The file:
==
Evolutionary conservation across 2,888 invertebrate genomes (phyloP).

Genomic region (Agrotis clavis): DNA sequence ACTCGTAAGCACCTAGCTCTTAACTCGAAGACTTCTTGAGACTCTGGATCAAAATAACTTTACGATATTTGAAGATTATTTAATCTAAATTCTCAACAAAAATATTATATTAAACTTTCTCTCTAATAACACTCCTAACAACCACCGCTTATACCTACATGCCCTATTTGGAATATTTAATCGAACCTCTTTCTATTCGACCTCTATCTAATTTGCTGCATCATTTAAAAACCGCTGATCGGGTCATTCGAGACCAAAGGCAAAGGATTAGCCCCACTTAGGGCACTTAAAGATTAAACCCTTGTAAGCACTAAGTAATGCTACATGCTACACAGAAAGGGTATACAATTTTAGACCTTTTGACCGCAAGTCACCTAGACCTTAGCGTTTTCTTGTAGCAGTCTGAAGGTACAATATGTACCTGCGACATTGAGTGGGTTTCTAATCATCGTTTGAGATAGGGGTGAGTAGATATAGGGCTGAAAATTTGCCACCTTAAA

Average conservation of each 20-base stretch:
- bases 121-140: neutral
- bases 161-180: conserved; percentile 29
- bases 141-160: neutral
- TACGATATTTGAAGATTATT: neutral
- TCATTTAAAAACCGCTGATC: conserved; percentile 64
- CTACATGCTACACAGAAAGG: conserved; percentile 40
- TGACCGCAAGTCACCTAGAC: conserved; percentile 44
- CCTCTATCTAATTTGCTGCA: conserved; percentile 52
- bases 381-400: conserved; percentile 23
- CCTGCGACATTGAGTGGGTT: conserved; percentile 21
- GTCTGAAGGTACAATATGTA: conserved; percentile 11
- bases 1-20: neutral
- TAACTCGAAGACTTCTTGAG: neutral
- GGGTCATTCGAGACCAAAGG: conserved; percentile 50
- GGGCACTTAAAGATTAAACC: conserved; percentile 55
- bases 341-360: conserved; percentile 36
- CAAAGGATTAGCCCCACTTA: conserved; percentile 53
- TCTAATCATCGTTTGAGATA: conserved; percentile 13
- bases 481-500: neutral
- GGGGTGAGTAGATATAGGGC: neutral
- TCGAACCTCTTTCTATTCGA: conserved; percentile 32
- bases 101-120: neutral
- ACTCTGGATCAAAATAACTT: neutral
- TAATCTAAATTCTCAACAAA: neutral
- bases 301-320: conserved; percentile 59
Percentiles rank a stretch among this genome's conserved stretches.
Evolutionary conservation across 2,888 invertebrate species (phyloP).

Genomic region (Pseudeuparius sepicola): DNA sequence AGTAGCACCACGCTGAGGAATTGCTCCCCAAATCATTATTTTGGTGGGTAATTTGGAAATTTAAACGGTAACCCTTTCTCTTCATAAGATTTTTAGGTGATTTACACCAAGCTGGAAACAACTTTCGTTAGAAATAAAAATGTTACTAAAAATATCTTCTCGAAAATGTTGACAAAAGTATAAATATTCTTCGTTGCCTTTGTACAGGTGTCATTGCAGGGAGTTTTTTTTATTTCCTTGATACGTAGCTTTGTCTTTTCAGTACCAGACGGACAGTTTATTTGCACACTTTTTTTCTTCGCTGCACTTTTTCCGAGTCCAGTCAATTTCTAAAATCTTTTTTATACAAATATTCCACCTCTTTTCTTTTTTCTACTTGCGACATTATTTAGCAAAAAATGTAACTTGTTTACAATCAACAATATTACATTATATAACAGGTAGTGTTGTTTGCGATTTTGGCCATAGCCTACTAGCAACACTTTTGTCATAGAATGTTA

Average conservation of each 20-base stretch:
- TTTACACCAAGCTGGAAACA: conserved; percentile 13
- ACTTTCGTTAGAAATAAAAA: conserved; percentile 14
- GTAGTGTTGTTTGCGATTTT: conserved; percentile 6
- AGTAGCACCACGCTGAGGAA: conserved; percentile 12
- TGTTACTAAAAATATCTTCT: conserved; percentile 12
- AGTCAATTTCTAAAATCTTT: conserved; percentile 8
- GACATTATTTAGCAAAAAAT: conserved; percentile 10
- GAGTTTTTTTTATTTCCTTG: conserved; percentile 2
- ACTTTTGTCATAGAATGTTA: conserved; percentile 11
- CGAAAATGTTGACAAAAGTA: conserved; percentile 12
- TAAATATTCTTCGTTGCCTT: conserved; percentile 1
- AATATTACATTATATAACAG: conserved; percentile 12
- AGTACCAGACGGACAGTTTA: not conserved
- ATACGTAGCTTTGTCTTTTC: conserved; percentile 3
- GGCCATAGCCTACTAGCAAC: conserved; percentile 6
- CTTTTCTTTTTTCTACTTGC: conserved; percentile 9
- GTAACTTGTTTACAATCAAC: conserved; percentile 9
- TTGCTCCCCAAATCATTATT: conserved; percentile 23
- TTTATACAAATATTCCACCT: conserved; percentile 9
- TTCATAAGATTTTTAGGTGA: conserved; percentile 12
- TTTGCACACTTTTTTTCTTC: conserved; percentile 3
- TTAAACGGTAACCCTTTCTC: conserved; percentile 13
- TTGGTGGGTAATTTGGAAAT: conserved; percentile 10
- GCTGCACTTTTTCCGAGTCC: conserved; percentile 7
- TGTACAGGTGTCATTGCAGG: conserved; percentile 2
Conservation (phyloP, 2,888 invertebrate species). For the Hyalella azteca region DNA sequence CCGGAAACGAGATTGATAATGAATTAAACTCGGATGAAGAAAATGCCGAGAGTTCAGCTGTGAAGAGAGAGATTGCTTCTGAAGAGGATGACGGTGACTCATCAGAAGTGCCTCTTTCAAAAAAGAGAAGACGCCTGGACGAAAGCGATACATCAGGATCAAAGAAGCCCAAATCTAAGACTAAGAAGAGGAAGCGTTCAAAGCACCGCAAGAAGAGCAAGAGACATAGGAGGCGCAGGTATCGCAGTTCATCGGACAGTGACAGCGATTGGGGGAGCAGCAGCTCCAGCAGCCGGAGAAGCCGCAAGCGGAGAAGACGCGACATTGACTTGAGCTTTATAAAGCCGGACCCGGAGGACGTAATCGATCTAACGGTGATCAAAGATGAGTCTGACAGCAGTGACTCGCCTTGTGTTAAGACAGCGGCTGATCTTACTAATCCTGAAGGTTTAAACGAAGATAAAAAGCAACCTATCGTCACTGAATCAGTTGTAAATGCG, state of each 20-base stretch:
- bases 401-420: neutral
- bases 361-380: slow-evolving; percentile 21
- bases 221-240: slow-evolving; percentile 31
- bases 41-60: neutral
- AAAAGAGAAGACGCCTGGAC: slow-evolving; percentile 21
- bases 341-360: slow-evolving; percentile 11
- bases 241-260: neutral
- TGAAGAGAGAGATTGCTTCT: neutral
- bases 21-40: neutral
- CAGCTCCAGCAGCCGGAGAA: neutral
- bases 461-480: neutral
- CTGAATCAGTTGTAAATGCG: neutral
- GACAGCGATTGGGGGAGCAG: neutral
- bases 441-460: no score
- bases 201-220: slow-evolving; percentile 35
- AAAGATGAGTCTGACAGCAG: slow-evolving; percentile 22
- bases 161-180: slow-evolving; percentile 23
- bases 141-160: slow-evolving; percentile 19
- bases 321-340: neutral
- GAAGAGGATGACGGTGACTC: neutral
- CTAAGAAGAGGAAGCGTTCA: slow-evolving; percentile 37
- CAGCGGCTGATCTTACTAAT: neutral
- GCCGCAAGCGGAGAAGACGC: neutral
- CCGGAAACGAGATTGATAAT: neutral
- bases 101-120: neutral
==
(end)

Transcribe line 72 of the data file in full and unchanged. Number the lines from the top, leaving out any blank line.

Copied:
- bases 441-460: no score